“If I start going back to church, I’d have to stop the smoking and drinking.”
— actress Katherine Heigl
More than a few New Year’s resolutions for 2017 will involve reducing alcohol use or stopping drinking altogether.
A lot of people will not succeed.
What may give them a better chance, however, is having a strong faith, research suggests.
A new wave of studies provides insights into the myriad ways religion appears to protect against alcohol abuse.
One of the latest studies suggests faith may reduce alcohol abuse by providing a sense of meaning in life that is lacking in people more likely to turn to alcohol.
Faith also may play a role, the study found, by reducing exposure to a mass media that extols alcohol use.
Those glorifications range from associating beer drinking with life on a beach surrounded by beautiful members of the opposite sex to portraying alcoholics as lovable scamps or charming rogues in popular TV shows such as “Two and a Half Men” or “Mad Men.”
Religious groups have different perspectives on alcohol use.
Some such as The Church of Jesus Christ of Latter-day Saints prohibit it outright. Other groups such as the Catholic Church use wine in the celebration of the Eucharist.
(And there is this old joke: How many Episcopalians does it take to change a light bulb? Two, one to call the electrician and one to mix the drinks.)
But there is nearly universal teaching against alcohol abuse among faith groups.
The message seems to have been effective.
A survey of some 100 studies found that nearly all indicated that religious affiliation and practice had a positive effect on preventing alcohol-related problems.
Several studies in recent years across multiple disciplines have found factors from attending worship to social support to spiritual well-being to the importance of religion in one’s life are associated with lower alcohol use and fewer instances of abuse such as binge drinking.
In a new study, researchers in Israel explored some of the underlying psychological reasons for the alcohol-faith connection. They surveyed 110 young adult men who self-identified as either Orthodox Jews or secular.
Secular participants reported higher weekly consumption of alcohol, as well as a greater craving to use alcohol compared to Orthodox participants, the study found.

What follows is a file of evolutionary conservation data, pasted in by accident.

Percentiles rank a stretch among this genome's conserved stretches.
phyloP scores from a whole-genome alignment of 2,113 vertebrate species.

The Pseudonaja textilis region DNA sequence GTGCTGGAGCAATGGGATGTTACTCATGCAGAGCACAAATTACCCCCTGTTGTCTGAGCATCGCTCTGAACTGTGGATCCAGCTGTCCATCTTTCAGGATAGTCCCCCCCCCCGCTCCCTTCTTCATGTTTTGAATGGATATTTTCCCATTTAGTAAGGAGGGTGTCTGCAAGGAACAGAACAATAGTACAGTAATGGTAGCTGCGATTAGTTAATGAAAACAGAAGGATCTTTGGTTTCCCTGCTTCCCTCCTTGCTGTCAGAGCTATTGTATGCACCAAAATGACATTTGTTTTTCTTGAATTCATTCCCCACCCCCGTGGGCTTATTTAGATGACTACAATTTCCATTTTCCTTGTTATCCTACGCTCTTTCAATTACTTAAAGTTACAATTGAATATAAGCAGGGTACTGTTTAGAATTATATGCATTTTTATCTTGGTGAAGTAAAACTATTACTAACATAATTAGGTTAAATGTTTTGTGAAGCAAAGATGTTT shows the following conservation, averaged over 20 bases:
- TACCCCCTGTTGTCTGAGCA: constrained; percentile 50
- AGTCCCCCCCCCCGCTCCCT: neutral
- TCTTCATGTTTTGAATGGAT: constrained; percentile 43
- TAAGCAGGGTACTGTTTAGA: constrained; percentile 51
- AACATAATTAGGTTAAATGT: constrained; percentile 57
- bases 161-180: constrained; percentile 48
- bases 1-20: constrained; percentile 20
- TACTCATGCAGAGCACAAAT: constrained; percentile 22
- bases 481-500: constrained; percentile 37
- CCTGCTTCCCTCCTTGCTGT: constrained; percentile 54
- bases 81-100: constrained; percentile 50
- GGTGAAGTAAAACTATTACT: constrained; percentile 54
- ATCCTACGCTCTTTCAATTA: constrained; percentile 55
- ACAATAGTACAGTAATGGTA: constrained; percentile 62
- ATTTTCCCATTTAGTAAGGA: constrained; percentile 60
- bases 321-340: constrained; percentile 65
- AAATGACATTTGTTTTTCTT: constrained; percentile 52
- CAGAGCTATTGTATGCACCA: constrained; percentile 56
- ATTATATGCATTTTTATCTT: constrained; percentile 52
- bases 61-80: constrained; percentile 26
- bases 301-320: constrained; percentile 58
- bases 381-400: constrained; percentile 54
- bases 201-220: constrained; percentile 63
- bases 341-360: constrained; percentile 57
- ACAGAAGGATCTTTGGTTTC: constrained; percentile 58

At the same time, the Orthodox men studied reported higher levels of meaning in life and lower efforts at searching for meaning, along with lower exposure to the media through outlets such as television and the Internet.
The connections were consistent with past research that indicated people who feel their lives have no meaning or purpose are more likely to drink. This “existential vacuum” can lead to alcohol use as a source of relief from emotional suffering, the researchers noted.
“Our findings suggest that the beneficial effect of religious belief and practice over alcohol consumption is largely explained by the higher sense of meaning in life that characterizes religious individuals compared with those who identify themselves as secular,” the researchers reported in the journal Mental Health, Religion & Culture.
Less exposure to mass media portraying alcohol in a positive light also played a role, they suggested.
“It is possible that highly religious young adults consume less alcohol due to the fact that they are restricted from using ‘unhealthy’ media,” the researchers said.
Popular culture is not giving up.
In a recent episode of “The Odd Couple,” two of the main characters each follow up a night of heavy drinking to forget their problems by putting a straw into separate bottles of liquor. Cue laugh track.
Religious communities, however, are playing a substantial role in the struggle against alcohol abuse
Societal attitudes have led many congregations to drop prohibitions on activities such as homosexual behavior and sex before marriage. But they have remained relatively steadfast or have even increased their efforts to address public health issues such as alcoholism.
The 2012 National Congregations Study found nearly four in 10 congregations reported opening their doors for groups, classes or events supporting people dealing with alcohol or drug abuse.
One study of fast-growing churches in the Presbyterian Church (U.S.A.) showed the percentage having special rules on drinking alcohol increased more than five-fold, from 2 percent in 2002 to 11 percent in 2011.
Not all the influence is positive.
Shame and guilt over violating religious norms keep many believers from seeking help. And ceding too much control over their lives to God may lessen personal efforts to deal with problems such as alcohol abuse.
But the research indicates that believers who work cooperatively with a divinity they perceive as loving and merciful, in congregations where members care for one another with compassion and understanding, have powerful resources to prevent or recover from alcohol abuse.
And maybe a few more resolutions will stick in a nation where an estimated nearly 88,000 people die each year from alcohol-related causes.